Wiping drives or shredding files in Windows
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Here’s a quick and easy way to totally erase file, folders or free disk space so there’s no trace of the original data. Also erasing an entire drive before handing over or selling.
As you may know, deleting a file doesn’t really remove it from your computer. Even after deleting from the Recycle Bin, the information is still saved on the drive. For speed and safety, a deleted file is just marked as free space and hidden from view.
That’s efficient for computing but no good for data security.
USB memory sticks and portable hard drives are especially vulnerable. They can be stolen or picked up by people who can read the contents of visible and deleted files.
The solution is wiping or shredding files, folders or entire drives. These utilities write over the drive space multiple times with characters like 0 , 1 or a random character.
It’s simple to use, drag and drop files to the window or use the Add …. options to select. Then Shred Files Now …
Which setting / erase algorithm
There are various methods of wiping or shredding files. They all do the same basic job, overwriting the file locations with other information.
All that varies is what’s written (0, 1 or random characters) then verified and how many times it’s done. Multiple overwriting is considered important to ensure full erasure but it can go too far.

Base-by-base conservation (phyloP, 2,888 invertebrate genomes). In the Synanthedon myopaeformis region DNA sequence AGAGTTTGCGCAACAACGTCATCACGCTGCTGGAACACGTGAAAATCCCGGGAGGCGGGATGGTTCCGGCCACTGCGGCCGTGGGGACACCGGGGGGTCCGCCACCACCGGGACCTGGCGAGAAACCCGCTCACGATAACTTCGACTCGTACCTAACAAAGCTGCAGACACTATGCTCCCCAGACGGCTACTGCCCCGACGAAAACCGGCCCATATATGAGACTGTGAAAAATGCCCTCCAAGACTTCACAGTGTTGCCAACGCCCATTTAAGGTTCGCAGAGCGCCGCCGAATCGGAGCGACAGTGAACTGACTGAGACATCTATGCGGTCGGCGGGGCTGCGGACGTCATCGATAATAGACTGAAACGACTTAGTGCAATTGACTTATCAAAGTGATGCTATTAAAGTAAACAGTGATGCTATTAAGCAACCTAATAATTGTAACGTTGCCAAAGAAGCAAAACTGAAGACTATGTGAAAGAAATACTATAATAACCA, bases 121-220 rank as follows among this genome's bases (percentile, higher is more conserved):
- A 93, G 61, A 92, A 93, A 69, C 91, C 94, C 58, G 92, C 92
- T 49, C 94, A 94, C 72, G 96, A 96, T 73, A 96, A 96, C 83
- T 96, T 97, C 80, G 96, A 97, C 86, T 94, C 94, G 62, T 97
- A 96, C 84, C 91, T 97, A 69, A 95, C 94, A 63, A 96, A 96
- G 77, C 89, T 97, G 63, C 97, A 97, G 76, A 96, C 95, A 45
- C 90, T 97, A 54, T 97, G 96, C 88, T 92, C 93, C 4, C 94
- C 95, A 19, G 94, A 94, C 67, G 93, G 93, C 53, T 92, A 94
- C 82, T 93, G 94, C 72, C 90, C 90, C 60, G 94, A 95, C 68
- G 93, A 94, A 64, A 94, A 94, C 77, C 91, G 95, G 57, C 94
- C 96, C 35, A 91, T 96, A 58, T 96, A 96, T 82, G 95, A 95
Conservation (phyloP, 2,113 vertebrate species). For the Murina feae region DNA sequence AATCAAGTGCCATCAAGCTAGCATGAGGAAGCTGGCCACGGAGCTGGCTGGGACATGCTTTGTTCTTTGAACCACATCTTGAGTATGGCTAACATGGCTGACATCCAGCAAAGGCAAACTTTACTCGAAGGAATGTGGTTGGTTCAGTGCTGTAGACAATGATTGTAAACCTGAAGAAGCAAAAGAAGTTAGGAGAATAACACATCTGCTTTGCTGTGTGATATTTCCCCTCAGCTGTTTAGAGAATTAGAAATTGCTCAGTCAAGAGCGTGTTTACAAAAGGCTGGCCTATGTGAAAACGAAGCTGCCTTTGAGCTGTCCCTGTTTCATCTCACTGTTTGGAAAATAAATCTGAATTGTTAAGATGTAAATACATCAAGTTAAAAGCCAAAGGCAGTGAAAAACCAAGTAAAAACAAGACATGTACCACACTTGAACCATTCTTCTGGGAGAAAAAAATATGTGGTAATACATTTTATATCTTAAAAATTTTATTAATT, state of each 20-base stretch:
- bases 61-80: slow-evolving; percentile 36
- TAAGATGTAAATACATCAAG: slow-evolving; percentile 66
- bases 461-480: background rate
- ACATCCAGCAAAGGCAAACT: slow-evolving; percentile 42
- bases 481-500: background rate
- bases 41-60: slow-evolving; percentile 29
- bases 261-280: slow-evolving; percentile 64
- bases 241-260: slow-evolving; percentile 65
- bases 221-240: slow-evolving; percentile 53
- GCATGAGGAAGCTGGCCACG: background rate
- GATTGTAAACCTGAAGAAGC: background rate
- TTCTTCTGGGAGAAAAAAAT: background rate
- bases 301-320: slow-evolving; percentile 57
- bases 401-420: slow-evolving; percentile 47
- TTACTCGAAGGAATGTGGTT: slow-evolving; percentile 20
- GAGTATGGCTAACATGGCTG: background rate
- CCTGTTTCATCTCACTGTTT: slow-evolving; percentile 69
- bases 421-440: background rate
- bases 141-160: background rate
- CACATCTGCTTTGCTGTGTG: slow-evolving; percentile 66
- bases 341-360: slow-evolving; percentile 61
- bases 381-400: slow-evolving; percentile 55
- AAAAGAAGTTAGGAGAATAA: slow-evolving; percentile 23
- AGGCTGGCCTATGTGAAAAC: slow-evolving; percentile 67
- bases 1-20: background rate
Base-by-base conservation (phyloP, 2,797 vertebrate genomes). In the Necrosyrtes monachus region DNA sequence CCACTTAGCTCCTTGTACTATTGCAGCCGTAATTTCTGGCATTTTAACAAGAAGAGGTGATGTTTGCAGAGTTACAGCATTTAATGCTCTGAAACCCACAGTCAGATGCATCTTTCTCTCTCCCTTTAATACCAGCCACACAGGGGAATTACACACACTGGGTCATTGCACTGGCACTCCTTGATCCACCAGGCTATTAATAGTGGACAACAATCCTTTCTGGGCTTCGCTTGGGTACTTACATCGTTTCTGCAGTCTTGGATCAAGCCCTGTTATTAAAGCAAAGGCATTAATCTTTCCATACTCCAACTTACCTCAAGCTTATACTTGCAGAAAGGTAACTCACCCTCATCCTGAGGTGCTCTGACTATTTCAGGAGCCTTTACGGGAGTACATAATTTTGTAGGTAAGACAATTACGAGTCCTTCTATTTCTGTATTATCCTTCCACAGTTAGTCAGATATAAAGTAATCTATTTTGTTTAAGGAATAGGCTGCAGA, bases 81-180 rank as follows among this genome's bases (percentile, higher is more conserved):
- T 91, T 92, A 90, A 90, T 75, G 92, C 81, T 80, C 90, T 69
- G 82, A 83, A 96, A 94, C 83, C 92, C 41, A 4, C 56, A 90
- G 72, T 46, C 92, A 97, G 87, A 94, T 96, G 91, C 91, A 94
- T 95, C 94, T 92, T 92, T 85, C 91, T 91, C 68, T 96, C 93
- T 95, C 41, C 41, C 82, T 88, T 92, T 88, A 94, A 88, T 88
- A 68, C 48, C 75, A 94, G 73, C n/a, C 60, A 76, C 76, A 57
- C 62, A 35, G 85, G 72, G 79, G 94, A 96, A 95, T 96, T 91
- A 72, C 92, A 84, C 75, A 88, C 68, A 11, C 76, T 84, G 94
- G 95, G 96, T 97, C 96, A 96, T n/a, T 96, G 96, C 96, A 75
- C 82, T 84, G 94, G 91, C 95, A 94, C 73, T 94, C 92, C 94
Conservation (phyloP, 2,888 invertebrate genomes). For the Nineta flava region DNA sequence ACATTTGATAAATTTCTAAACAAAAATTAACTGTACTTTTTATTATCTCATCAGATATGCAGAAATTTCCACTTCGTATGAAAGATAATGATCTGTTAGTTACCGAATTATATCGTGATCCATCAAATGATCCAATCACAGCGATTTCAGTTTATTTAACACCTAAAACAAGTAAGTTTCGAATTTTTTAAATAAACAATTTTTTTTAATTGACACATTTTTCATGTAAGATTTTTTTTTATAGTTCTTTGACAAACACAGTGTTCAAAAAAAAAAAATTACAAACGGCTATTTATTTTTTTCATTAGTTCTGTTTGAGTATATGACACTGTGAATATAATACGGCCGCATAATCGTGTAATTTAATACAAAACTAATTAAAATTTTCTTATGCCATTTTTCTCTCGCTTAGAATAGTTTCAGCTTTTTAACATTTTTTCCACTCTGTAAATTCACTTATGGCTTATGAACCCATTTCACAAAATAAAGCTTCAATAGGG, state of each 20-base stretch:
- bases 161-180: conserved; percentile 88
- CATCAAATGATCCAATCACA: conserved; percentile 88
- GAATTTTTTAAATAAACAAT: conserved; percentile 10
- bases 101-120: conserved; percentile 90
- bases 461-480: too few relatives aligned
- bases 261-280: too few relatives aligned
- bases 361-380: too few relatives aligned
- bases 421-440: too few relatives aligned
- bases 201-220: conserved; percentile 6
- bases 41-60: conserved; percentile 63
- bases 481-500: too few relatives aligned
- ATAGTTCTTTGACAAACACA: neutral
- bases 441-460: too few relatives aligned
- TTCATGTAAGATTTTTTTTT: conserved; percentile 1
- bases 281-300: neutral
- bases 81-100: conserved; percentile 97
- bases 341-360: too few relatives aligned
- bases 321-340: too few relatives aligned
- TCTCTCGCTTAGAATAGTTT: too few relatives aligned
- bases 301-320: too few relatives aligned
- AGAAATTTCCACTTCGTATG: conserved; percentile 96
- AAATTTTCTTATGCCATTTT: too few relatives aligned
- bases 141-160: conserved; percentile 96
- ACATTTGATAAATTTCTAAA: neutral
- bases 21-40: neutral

For most people the, so-called, ‘DoD 5220-22.M’ standard is more than enough. It was a US government standard that writes over the drive location three times (0 then 1 then a random character).
Anything more than three passes is excessive. Each writing ‘pass’ takes time so the ’35 passes’ option would need a lot of time for not much extra security.
Multiple write passes not only takes time but also reduces the life of a Solid State Drive. Don’t waste the service life of an SSD with excessive erasing passes.
Erasing Free Disk Space
A nice touch in File Shredder is the option to ‘Shred Free Disk Space’. It wipes clean the unused space on a USB stick or portable drive, leaving the visible files untouched.
Use ‘Shred Free Disk Space’ to make sure you’re handing over just the visible files on a drive and nothing else.
What about the Mac?
We looked for an equivalent free file shredder for MacOS but could not find one.
There are many out there but are costly. Some are advertised as ‘free’ but are not. If you know of a truly free file shredder for Mac, please let us know.
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